Ramon Rivera-Servera, Associate Professor of Performance Studies at Northwestern University, had followed Pérez's work as a curator and scholar since the mid-1990s, first as a student and mentee. They became friends and collaborators, and finally Pérez became a key interlocutor in his current research project into museum cultures and the exhibition of race. He noted that "Marvette's exhibitions were not coloring book American exceptionalism. They interrogated the very viability of such a posture by exhibiting histories of American empire, racism, and gender inequality. She showcased the musical diva or the successful entrepreneur along with their struggles, even their flaws. Her practice was a sensorially immersive one, which showcased sounds and sights that her institutional editors might have otherwise preferred to keep away from her didactic panels and labels. She mastered the subtext, the rumor, the innuendo as strategies of decolonial and queer feminist history."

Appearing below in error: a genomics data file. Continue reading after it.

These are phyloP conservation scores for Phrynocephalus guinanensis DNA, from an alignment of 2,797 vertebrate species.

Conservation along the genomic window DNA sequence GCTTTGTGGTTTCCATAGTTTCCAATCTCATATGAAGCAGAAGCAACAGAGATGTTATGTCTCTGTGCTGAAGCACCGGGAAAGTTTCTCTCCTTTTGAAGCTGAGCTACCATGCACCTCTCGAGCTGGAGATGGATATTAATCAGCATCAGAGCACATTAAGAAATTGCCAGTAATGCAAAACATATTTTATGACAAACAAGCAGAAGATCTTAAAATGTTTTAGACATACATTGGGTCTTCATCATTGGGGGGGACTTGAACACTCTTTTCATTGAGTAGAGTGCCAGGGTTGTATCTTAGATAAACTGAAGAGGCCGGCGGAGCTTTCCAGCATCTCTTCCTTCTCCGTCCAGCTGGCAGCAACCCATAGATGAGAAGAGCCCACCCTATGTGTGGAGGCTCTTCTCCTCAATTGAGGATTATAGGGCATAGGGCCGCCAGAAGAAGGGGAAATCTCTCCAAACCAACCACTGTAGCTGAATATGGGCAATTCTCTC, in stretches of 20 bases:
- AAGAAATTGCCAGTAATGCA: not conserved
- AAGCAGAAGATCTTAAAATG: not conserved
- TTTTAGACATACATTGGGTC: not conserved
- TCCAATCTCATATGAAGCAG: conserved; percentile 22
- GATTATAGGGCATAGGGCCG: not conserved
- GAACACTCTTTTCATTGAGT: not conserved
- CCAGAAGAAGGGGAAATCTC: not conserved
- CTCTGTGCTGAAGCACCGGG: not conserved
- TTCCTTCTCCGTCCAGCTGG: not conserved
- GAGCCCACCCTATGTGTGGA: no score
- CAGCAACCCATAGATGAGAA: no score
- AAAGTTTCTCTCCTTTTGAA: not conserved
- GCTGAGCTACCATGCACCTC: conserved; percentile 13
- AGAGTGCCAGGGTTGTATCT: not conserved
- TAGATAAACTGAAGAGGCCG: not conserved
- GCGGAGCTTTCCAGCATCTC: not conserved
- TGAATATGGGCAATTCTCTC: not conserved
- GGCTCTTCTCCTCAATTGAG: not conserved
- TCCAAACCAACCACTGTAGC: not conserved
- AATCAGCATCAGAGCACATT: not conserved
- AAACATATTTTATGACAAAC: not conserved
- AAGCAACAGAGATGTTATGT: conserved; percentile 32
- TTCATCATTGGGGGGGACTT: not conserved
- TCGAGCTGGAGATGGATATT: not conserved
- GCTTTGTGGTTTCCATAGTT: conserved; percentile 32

Nearly a month before her unexpected departure, Pérez reflected on her own work when she penned a heartfelt remembrance of Celia Cruz on the tenth anniversary of her death. She recalled the path to the making of ¡Azúcar! and wrote: "I felt a sense of obligation to commemorate and honor the memory and career of a woman who had been so important to me, not only professionally, but personally as well. That day on July 16, 2003, marked my crusade to develop an exhibition about Celia Cruz. It was a labor of love, and two years of constant research, collecting, phone calls, fundraising, travels. My correspondence and the memory of my conversations with Celia Cruz over the years, always kept me on track, and I was always aware of her presence throughout the whole process. To me, it was as much her curatorial work as it was mine."
That was typical of Pérez's generosity. While she will undoubtedly be remembered for her organic collaborations and transdisciplinarity, she must be praised for work that stemmed from sincere devotion to engage in what Rivera-Servera calls, "an intellectually deep and politically vibrant curatorial practice."